Landscapes of Uncommonly Deserted Cities

Nicknamed the city that never sleeps, New York City is commonly known for busy streets and people on the go at any time of the day or night. When one photographer sees the opportunity to photograph these commonly hustling cities into a uncommonly deserted areas, the results are a tranquil look into the true heart of some of the worlds most famous locations.

Genaro Bardy is the artist behind "Desert in the City" and is freelance photographer from Paris, France. Based in a few locations, the deserted cities bring an utterly calming feel to a normally hectic scene. "Desert in the City" is a project where iconic cities are shot deserted in one single night.

Bardy wrote that he had the idea for this project when he was shooting pictures of New York in 2011 just before Hurricane Irene hit the area. He did an entire series of images during the curfew. So when this project started he was thinking about the type of nights when most would be out of town or at home with their families in order to get the series of images in one single night. He felt that Christmas was the obvious choice for the time.

The pictures from Paris where I live had an impressive reaction by blogs and media in France so I decided to rely on crowd funding for the books and continue the project in London, and now New York and Rome. Every frame is scouted during one week in new cities since I don't know them as much as Paris.

The project started in 2014 in Paris at Christmas, followed in London a year later. The project became one of the most popular photography projects on Kickstarter in early 2016. New York City was added to this list of cities on Thanksgiving 2016 composed of 40 images all shot in one weekend. Bardy chose this specific weekend when most people would be away from home visiting family. He walked 12 miles between November 23 and 24 from 11 p.m. to 6 a.m with most of the images were shot in the middle of the streets. With a long walk ahead of him he tries to keep the gear light with a Sony a7R II, one Manfrotto 190 tripod for wind prevention and a Sigma 12-24 mm lens for framing wide from the ground.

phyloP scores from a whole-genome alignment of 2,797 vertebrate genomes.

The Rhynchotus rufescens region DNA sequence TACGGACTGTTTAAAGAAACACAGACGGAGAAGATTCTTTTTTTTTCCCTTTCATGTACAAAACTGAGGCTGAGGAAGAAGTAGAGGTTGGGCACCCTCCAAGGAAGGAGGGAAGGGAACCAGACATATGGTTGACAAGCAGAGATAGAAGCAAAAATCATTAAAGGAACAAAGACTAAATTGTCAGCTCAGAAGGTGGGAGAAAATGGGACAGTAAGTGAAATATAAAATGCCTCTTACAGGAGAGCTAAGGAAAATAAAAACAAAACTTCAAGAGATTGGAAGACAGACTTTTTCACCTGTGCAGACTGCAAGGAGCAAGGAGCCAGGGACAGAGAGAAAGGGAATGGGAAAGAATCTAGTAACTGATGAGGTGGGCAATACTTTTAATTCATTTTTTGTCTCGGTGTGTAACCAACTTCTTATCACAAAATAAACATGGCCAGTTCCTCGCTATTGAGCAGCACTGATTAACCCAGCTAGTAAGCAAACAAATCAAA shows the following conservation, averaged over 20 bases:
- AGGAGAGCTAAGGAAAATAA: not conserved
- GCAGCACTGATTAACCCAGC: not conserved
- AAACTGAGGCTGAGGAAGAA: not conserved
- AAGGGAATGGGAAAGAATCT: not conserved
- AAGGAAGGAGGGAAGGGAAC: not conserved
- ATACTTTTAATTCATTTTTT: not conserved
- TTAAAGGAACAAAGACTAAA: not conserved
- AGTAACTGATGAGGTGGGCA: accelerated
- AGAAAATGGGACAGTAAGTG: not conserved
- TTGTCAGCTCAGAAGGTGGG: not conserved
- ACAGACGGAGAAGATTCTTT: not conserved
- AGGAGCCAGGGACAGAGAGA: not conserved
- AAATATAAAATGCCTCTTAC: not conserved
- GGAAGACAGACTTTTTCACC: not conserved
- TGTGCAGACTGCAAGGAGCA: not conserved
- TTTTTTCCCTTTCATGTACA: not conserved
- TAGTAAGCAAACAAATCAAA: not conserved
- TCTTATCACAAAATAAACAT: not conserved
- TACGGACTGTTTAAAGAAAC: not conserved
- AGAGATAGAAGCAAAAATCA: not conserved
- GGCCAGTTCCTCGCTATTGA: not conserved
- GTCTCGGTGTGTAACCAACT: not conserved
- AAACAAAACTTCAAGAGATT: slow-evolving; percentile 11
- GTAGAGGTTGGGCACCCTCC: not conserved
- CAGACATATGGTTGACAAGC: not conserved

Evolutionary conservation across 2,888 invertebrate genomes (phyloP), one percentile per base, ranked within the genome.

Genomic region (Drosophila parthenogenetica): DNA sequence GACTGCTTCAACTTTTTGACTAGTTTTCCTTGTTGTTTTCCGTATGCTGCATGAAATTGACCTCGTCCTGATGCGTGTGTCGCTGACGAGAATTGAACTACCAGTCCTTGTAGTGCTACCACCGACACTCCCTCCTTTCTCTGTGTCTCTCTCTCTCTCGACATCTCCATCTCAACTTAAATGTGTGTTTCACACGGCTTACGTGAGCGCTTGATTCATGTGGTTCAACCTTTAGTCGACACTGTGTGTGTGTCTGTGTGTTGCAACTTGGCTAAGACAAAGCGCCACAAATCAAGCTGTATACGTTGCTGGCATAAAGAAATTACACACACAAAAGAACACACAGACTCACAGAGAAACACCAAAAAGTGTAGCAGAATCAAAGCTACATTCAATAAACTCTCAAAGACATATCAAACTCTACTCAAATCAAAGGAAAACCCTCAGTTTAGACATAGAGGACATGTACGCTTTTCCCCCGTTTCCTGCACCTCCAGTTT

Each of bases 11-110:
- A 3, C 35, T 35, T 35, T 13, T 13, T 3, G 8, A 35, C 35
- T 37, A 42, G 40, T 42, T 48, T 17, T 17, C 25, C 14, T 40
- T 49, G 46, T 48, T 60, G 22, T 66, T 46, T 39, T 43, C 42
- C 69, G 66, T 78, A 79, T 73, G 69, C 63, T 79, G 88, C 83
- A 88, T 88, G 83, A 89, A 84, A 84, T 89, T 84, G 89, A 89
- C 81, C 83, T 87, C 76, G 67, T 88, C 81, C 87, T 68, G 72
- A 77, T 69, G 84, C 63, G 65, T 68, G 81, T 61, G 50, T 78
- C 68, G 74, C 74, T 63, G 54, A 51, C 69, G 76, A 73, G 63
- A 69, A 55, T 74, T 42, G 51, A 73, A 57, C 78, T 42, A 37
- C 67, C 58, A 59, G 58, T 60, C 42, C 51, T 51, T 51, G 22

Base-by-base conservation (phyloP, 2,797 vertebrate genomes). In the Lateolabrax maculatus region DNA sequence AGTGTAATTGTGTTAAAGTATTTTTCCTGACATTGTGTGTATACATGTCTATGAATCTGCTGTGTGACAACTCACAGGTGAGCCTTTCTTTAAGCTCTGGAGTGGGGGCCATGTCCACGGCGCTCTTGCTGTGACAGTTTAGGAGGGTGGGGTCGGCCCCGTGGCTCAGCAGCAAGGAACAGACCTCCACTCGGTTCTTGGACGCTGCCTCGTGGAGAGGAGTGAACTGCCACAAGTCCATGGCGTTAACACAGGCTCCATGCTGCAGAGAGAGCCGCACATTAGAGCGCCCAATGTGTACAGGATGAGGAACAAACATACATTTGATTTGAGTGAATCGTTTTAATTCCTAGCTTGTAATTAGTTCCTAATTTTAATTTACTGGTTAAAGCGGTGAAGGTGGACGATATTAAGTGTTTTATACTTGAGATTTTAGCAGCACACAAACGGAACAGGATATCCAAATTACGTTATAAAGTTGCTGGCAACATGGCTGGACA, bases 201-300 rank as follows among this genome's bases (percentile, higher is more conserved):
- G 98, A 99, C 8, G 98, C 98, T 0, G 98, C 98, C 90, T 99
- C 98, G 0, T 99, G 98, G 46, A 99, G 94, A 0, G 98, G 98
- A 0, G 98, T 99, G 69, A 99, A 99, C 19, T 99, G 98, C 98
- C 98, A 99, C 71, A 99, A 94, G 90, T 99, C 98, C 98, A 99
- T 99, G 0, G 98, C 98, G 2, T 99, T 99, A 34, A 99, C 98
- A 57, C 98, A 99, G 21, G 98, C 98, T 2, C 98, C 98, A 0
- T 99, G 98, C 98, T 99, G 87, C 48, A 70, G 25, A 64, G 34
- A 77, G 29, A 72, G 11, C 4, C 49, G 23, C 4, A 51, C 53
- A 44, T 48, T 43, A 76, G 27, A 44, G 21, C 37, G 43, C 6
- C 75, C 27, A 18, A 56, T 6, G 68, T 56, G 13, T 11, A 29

He states that no one is artificially erased from these images from this project as well as the other cities. He said that while long exposures could erase people walking, although imperfectly, the car lights would ruin the final image. He found throughout his time in this project that between 11 p.m and 3 a.m it was difficult to find 20 to 30 seconds slots without any cars. "But starting at 4 a.m., it’s truly magical, almost no one walks in the streets" wrote Bardy.

The images bring a sense of quiet and peaceful reflection which is rare for these locations. While the days are filled with conversations, hustling feet, and bright lights, the 4 a.m. walks Bardy takes us on in this series are captivating, especially for a native New Yorker. 

Paris, London, and Rome

All images by Genaro Bardy and used with permission.

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Pat Black's picture

Great article!

Peter Brody's picture

Why all the blown out highlights?

aaronbratkovics's picture

Why not? =]

Peter Brody's picture

I have no problems blowing out highlights under certain conditions but the level of blown out highlights is simply over the top and ruins the images. Heck, you can't even see detail in the lights and clock on the London pic. That's awful. The shot above it is badly overexposed and most of the images have over the top contrast. Really amateur stuff.